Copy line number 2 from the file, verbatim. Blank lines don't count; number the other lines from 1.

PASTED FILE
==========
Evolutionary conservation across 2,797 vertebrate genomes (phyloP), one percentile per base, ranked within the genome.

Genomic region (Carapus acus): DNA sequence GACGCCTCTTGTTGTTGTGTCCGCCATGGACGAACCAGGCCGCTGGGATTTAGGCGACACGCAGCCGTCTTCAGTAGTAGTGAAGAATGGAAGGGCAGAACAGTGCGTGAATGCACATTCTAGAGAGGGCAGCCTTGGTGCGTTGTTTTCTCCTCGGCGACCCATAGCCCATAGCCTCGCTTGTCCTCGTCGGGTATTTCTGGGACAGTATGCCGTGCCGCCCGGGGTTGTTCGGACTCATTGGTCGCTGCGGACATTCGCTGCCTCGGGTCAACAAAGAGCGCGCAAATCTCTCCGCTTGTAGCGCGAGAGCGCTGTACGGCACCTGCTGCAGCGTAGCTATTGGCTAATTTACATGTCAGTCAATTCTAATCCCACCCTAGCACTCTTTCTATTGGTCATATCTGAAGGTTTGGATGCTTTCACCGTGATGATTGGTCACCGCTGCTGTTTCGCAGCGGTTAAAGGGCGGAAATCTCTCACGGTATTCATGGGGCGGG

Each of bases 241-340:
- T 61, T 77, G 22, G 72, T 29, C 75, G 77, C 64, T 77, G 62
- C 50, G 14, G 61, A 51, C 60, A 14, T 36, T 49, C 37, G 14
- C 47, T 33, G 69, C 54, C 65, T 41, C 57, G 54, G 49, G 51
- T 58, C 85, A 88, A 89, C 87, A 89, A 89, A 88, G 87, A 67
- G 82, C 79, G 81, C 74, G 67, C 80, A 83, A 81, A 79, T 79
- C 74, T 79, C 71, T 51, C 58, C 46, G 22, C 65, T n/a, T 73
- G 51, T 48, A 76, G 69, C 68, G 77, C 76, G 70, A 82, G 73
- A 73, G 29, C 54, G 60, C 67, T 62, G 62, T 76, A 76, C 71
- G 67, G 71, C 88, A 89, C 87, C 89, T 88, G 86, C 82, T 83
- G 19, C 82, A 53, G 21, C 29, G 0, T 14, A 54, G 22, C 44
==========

Genomic region (Carapus acus): DNA sequence GACGCCTCTTGTTGTTGTGTCCGCCATGGACGAACCAGGCCGCTGGGATTTAGGCGACACGCAGCCGTCTTCAGTAGTAGTGAAGAATGGAAGGGCAGAACAGTGCGTGAATGCACATTCTAGAGAGGGCAGCCTTGGTGCGTTGTTTTCTCCTCGGCGACCCATAGCCCATAGCCTCGCTTGTCCTCGTCGGGTATTTCTGGGACAGTATGCCGTGCCGCCCGGGGTTGTTCGGACTCATTGGTCGCTGCGGACATTCGCTGCCTCGGGTCAACAAAGAGCGCGCAAATCTCTCCGCTTGTAGCGCGAGAGCGCTGTACGGCACCTGCTGCAGCGTAGCTATTGGCTAATTTACATGTCAGTCAATTCTAATCCCACCCTAGCACTCTTTCTATTGGTCATATCTGAAGGTTTGGATGCTTTCACCGTGATGATTGGTCACCGCTGCTGTTTCGCAGCGGTTAAAGGGCGGAAATCTCTCACGGTATTCATGGGGCGGG